dairy calves© Tim Scrivener

Farmers will be rewarded with lower overall rearing costs, improved efficiencies and better first lactation yields by feeding calves higher levels of milk.

This was one of the topics raised at the recent Mole Valley Farmers Calf Conference in Exeter by US dairy consultant, Dr Bob Corbett and Dr Alex Bach from The Department of Ruminant Production of IRTA in Spain.

They highlighted the need for farmers to shift their attention away from feed cost per head pre-weaning and instead focus on return on investment.

See also: One third of heifers failed to make second lactation

Dr Bach said the case for investing in the milk feeding stage was clear. “Early in life you get 60% feed efficiency, so for every 1kg of feed or milk powder consumed, you get 600g of gain.

When they’re 657-700 days old, feed efficiency is 7%, so now for every kilo you only get 70g of gain.”

That explained why feeding higher levels of milk actually resulted in lower total heifer rearing costs in a study which looked at calving animals at 22 months of age, weighing 650kg.

The research showed feeding calves eight litres of milk a day in the first two months of age and achieving gains of 1kg/day led to total heifer feeding costs of €1,809 (£1,583) at 22 months.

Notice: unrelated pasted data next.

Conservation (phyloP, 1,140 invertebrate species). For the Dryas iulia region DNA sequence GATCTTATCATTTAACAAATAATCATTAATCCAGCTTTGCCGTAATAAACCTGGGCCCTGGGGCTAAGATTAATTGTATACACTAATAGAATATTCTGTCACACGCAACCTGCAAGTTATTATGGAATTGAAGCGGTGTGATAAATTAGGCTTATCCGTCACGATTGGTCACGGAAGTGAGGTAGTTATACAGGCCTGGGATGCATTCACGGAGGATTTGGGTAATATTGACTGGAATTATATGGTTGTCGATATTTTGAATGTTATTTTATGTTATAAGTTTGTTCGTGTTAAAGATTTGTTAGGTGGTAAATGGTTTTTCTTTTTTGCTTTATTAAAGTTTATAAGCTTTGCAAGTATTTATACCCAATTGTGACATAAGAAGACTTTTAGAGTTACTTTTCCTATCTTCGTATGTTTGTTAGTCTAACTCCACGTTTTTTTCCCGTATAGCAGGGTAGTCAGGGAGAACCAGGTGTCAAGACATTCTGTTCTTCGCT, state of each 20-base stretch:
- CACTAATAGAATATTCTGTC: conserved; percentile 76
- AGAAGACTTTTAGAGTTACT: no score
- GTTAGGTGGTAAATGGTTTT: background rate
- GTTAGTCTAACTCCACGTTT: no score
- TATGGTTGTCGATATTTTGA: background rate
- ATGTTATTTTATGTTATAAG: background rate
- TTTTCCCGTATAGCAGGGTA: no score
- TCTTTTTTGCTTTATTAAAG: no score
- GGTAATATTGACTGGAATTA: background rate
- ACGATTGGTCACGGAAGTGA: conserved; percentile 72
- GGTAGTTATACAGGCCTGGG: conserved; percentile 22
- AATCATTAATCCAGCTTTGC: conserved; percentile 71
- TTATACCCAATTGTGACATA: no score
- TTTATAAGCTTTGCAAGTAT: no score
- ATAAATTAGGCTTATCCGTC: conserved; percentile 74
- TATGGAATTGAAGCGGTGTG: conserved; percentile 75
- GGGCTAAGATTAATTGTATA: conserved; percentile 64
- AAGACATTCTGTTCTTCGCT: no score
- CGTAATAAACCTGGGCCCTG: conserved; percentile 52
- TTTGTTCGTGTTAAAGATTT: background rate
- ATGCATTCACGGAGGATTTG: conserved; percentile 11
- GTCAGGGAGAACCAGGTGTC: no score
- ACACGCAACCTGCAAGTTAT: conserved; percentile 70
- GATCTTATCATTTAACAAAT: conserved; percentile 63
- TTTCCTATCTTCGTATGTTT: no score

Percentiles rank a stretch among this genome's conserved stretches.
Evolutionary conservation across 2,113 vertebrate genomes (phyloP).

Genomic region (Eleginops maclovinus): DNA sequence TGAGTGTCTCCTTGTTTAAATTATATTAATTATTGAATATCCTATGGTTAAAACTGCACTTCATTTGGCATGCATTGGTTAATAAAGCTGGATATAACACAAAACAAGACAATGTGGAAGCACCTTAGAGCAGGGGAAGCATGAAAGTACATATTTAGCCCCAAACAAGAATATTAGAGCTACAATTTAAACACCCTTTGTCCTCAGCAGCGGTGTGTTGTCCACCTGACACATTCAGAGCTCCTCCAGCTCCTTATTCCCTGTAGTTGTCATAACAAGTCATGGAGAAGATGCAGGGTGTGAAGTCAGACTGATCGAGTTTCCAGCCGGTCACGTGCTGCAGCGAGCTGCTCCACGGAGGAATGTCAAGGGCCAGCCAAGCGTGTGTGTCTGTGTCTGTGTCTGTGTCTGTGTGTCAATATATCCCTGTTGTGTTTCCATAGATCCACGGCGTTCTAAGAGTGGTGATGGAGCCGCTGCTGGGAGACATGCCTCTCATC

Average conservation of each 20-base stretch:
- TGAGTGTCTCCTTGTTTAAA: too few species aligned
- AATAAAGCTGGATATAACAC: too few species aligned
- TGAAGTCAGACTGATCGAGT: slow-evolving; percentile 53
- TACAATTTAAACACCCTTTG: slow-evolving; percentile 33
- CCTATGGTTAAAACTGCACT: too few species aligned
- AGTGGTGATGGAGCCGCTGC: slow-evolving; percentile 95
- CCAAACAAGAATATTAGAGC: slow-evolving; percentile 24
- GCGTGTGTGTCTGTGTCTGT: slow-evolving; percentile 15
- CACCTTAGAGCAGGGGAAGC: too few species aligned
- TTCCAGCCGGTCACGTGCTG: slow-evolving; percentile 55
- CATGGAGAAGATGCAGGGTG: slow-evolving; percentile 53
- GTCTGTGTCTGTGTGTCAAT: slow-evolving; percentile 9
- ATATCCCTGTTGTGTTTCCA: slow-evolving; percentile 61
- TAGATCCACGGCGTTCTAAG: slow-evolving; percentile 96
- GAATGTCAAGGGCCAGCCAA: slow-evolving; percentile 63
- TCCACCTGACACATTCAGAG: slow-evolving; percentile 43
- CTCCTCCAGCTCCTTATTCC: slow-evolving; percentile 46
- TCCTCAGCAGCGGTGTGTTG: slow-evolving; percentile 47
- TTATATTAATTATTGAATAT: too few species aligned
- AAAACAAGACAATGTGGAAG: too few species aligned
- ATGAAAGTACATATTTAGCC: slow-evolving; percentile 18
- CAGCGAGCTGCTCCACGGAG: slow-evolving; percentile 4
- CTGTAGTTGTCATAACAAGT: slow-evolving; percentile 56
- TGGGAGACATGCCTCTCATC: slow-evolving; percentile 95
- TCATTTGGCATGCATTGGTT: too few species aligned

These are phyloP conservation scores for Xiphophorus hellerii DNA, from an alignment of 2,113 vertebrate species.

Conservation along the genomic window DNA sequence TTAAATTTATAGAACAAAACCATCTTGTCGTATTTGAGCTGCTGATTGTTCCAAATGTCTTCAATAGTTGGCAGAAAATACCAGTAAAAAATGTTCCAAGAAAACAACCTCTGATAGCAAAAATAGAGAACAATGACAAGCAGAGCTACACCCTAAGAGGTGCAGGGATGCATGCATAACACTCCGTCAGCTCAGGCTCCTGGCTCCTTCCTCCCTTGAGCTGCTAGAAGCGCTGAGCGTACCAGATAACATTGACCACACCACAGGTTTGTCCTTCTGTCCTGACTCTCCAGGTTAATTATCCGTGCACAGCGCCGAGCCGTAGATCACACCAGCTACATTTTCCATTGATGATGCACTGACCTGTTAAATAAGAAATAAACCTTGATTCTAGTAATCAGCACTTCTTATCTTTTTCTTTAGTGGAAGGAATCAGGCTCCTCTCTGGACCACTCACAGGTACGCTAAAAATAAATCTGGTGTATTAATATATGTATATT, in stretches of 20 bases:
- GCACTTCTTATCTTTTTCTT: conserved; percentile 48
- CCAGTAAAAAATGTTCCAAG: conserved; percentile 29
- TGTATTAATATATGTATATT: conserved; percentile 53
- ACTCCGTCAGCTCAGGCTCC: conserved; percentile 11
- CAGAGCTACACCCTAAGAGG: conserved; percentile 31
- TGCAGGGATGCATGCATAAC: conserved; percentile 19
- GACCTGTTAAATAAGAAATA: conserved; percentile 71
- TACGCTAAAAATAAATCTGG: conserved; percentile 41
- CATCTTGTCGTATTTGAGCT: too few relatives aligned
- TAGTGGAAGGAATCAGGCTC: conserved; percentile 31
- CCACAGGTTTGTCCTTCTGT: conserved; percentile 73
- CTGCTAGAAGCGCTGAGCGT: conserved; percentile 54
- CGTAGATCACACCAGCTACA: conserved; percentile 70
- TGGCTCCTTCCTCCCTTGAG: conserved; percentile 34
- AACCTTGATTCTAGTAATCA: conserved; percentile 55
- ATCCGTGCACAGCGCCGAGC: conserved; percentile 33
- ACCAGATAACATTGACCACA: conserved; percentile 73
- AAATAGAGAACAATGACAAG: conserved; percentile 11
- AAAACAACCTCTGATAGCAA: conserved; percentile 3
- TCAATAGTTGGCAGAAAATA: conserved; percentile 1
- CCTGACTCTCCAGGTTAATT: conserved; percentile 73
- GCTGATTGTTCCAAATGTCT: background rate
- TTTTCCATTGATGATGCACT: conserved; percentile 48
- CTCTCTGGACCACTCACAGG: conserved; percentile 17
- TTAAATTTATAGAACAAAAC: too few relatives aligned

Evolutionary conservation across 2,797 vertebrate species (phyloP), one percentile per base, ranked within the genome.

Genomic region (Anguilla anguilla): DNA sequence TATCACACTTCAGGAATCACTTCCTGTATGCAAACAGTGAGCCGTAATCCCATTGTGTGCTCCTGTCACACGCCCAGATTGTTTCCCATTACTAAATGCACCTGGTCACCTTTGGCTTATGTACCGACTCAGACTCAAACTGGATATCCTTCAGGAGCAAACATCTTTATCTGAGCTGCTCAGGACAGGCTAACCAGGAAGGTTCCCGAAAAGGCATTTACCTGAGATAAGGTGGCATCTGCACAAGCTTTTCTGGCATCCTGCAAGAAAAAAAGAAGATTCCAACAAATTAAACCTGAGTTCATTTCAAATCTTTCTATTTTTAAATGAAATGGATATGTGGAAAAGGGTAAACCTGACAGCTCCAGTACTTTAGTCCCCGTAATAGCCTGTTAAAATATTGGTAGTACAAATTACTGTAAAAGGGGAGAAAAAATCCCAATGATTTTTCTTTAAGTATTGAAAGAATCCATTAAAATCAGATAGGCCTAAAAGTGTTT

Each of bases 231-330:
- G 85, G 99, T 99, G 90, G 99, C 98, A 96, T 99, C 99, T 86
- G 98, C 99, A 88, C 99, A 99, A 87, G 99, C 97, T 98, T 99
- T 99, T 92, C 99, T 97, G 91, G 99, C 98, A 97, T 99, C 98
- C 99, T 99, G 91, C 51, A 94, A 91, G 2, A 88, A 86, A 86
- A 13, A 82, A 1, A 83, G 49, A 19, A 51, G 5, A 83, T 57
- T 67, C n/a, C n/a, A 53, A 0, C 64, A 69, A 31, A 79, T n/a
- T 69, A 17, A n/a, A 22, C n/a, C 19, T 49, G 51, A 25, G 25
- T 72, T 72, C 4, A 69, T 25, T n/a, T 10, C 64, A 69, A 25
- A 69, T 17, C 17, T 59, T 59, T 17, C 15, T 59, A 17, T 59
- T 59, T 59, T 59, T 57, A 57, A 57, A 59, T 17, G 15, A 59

This compared with €1,838 (£1,608) when calves achieved 0.5kg/day when fed four litres a day. The optimum was identified as feeding six litres a day, which achieved liveweight gains of 0.8kg/day and cost €1,796 (£1,571).

Dr Bach said: “I don’t care if you have to put in a lot at the beginning, she’s still cheaper at the end.”

He also highlighted the significant positive impact faster growth rates had on future milk production. “For every 100g of additional daily gain in the first two months of life, you get 226kg of milk in the first lactation. So you get faster growth, she’s cheaper and produces more milk – it’s a free ride,” he said.

Calf nutrition

Dr Corbett also believed farmers could make significant gains by placing more attention on early calf nutrition.

“With genetic selection you can get 68-114kg more milk per lactation.But you can increase up to eight times more versus genetic selection just through nutrition in the first few months of age,” he explained.

With that in mind, he emphasised the importance of providing calves with high levels of milk replacer early on.

He added: “We use the term accelerated, but there’s nothing accelerated about it. We’re changing nutrition so the calf reaches its genetic potential. It’s a matter of giving them the nutrition they need.”

At best, calves fed on a “traditional” system of a 20% protein/20% fat milk replacer (CMR) fed at 125g/litre across two litres, twice daily, would achieve daily weight gains of 225g.

This was way off the target 800g/day weight gains needed to achieve an age at first calving of 24 months.

He suggested the following targets:

  • Feed 15% of bodyweight in CMR during the first week of life (three litres, twice daily for average Holstein calf)
  • Increase to about 20% of bodyweight at eight days of age (four litres, twice a day)
  • Increase milk solids to at least 15% starting at the first feed and maintain until weaning
  • Aim for CMR protein of 24-28% and fat of 15-20%
  • Mixing rate of 150-160g/litre is best on average farm